To Eat or Not To Eat Organically

When you see a product labeled as “USDA Organic” (Europe: Euro Leaf seal) it means the product complies with the following governmental regulations: treated without chemical fertilizers, pesticides, hormones, antibiotics and GMO feeds.  In June of this year, the U.S. and European Union will finally consider each other’s organic standards as equivalent (meaning, additional organic product options will be available on either side of the pond).  But don’t spring for organic “just because.”  (a) Does the product have the USDA or European Organic Seal of approval? (Otherwise it is not organic). (b) Is the food a “dirty dozen” food or a “clean 15” (Splurge on the dirty not the clean).  Bottom line: not a good idea to draw the conclusion that we MUST eat organic OR ELSE.  The benefit of eating a non-organic food greatly outweighs the risk of any pesticide exposure (and best to eat non-organic than not at all).  Visit the Full Engagement Center to learn some more tips.

What is the “dirty dozen” and “clean 15”?

The “dirty dozen” list of foods is considered to have the most pesticide residue (tough to clean off the fruit, and therefore, worth purchasing organic varieties). On the other hand, don’t splurge on the “clean 15,” (these foods are not exposed and/or do not retain high levels of pesticide on their skin).  The clean 15 are those whose skin we typically need to peel.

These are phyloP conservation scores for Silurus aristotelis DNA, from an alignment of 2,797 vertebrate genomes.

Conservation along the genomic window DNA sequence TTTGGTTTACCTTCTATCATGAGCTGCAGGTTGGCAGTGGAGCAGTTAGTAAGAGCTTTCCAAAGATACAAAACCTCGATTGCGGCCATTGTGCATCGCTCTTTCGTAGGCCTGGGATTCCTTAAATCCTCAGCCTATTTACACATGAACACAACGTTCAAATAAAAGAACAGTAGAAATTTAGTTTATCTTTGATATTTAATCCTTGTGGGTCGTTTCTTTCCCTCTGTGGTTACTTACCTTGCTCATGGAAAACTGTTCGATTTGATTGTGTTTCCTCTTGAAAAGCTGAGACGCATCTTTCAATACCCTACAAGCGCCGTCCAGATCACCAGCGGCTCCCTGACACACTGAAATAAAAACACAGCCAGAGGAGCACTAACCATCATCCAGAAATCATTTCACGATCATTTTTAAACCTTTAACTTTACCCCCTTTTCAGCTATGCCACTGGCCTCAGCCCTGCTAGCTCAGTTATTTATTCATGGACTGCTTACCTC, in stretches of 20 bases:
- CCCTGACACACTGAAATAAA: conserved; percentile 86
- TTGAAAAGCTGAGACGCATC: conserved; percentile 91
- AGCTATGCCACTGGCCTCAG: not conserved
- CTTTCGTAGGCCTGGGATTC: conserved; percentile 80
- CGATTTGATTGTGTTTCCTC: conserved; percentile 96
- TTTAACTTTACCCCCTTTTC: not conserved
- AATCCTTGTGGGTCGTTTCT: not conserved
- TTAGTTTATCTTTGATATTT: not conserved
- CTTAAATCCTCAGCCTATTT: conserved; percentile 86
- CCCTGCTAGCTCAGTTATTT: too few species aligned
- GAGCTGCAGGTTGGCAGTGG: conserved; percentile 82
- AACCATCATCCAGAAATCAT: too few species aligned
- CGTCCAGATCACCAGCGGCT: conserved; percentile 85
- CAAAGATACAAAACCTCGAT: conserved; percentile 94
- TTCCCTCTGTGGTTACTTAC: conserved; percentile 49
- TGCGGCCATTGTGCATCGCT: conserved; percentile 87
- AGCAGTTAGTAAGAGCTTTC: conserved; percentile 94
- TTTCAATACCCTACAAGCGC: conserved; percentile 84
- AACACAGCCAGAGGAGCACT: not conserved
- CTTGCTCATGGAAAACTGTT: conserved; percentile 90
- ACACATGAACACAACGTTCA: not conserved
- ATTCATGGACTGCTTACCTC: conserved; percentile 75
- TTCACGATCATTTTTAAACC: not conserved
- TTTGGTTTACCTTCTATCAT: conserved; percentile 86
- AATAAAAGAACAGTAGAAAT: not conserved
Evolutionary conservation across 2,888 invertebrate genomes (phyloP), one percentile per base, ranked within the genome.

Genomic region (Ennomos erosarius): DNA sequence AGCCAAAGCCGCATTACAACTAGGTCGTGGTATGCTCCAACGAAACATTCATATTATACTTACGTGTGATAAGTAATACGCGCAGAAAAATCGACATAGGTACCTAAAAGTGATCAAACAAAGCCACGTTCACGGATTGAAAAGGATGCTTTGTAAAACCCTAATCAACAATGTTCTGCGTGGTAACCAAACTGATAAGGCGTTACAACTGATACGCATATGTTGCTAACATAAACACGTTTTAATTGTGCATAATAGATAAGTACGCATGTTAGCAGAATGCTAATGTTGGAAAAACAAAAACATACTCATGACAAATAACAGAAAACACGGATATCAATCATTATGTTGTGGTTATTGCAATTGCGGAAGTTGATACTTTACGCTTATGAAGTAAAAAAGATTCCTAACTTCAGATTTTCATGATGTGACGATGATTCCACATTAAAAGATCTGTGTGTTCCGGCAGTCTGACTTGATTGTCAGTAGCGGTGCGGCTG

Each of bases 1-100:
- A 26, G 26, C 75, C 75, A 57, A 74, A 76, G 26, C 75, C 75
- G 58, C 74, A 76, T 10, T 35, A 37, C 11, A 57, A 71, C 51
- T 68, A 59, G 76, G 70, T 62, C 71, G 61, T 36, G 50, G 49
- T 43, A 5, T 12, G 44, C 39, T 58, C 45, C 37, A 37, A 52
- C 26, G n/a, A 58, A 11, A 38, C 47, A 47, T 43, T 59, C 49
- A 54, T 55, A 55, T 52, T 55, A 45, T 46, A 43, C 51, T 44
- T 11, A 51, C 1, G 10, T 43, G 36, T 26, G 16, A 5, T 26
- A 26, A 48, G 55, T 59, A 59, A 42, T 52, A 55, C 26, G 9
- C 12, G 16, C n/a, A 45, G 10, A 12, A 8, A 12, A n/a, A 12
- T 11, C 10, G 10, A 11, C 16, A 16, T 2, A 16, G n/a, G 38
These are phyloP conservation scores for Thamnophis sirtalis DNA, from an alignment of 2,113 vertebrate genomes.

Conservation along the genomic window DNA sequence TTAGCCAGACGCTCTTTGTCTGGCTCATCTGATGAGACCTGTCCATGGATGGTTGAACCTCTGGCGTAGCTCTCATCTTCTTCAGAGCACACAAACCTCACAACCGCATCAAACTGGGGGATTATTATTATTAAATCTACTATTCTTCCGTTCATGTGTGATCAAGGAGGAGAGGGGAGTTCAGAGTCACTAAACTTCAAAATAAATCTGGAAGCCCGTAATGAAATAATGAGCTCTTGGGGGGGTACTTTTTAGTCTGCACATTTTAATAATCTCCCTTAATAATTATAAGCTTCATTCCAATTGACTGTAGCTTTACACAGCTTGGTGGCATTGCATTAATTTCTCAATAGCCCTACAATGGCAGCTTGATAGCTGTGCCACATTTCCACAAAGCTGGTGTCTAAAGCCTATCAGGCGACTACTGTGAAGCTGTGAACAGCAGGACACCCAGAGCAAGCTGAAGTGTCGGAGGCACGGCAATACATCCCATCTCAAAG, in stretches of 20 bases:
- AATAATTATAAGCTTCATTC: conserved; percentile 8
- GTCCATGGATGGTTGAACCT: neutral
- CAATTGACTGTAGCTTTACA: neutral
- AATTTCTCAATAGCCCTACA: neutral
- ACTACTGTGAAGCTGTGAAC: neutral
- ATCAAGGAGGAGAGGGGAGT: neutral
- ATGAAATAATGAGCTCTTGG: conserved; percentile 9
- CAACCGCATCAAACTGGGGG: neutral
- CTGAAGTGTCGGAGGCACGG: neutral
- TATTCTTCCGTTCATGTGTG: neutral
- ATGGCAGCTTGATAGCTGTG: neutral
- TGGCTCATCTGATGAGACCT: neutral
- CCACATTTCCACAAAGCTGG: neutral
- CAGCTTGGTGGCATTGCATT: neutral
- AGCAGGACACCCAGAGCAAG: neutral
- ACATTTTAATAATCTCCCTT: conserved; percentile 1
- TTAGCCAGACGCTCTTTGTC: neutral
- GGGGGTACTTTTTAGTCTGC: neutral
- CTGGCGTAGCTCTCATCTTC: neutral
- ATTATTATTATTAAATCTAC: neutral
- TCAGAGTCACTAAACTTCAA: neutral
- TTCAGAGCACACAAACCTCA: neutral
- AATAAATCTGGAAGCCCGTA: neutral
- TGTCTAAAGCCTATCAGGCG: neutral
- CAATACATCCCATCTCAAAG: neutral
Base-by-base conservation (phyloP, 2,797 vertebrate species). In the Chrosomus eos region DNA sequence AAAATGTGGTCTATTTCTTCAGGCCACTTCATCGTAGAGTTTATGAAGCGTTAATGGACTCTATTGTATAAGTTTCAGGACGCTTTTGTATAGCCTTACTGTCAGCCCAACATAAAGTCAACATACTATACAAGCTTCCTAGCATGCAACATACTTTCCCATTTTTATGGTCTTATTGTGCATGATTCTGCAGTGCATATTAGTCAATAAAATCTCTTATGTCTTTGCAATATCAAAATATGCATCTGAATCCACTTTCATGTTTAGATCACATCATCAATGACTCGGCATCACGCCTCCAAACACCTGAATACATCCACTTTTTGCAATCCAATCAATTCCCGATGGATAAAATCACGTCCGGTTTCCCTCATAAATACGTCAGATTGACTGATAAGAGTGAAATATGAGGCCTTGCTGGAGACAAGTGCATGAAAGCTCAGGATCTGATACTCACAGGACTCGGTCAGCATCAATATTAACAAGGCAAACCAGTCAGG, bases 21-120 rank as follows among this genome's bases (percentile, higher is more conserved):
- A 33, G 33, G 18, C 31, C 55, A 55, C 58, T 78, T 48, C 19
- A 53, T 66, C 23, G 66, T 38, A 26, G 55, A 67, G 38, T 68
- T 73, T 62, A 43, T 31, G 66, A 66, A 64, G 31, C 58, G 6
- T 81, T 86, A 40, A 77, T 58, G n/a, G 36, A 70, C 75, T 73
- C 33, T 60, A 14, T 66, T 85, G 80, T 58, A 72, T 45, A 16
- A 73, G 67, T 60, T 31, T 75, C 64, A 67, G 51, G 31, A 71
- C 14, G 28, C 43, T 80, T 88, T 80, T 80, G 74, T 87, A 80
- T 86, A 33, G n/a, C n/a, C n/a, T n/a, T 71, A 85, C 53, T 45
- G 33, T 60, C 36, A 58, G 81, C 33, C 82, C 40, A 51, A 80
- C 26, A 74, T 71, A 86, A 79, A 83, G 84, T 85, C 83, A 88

Regardless of whether it is “clean” or “dirty,” hopefully you know you still need to wash your produce before eating it (e.g., if you ate a mushroom before cleaning, your mouth would be caked with dirt!).

Here are the lists:

What about eggs, meat, dairy and fish?

Eggs, meat and dairy: spring for organic!

The sick ones: mainstream varieties of eggs, meat and dairy are classically known for being treated with hormones and antibiotics.  These animals eat genetically modified feed and are fat creatures.  Sick animals don’t have strong muscles, and some are too weak to stand — so weak that they wallow in their own feces.  The Agricultural Department has had to to reject “Downer Cows” (those who fell over from being so sick) from our food system, since it poses major public health and food-borne illness risks.

The organic animal products: lean, healthy animals are known to eat organic feeds, are not treated with hormones and antibiotics, and have able bodies.

Fish: there is no such thing as an “organic” fish

When a fish is labeled as “organic,” it really means “farmed.”  Farmed is okay some of the time, wild is okay some of the time – it really depends on the fish.  Best not to look for the term “organic,” but find out if the fish is healthy, low in mercury and sustainable.  How to know which seafood to buy and avoid:

(1)   Go to the Monterey Bay Aquarium Seafood Watch site (an unaffiliated non-profit that helps consumers make sound choices)

(2)   Click on seafood recommendations

(3)   Download the mobile guide or print out (a nifty) pocket guide (trust me, it is super helpful when at a restaurant and deciding between fish!)

References

http://www.ewg.org/foodnews

http://www.npr.org/blogs/thesalt/2012/02/15/146893021/coming-soon-to-your-grocery-aisle-organic-food-from-europe?ft=1&f=1053

http://www.montereybayaquarium.org/cr/seafoodwatch.aspx

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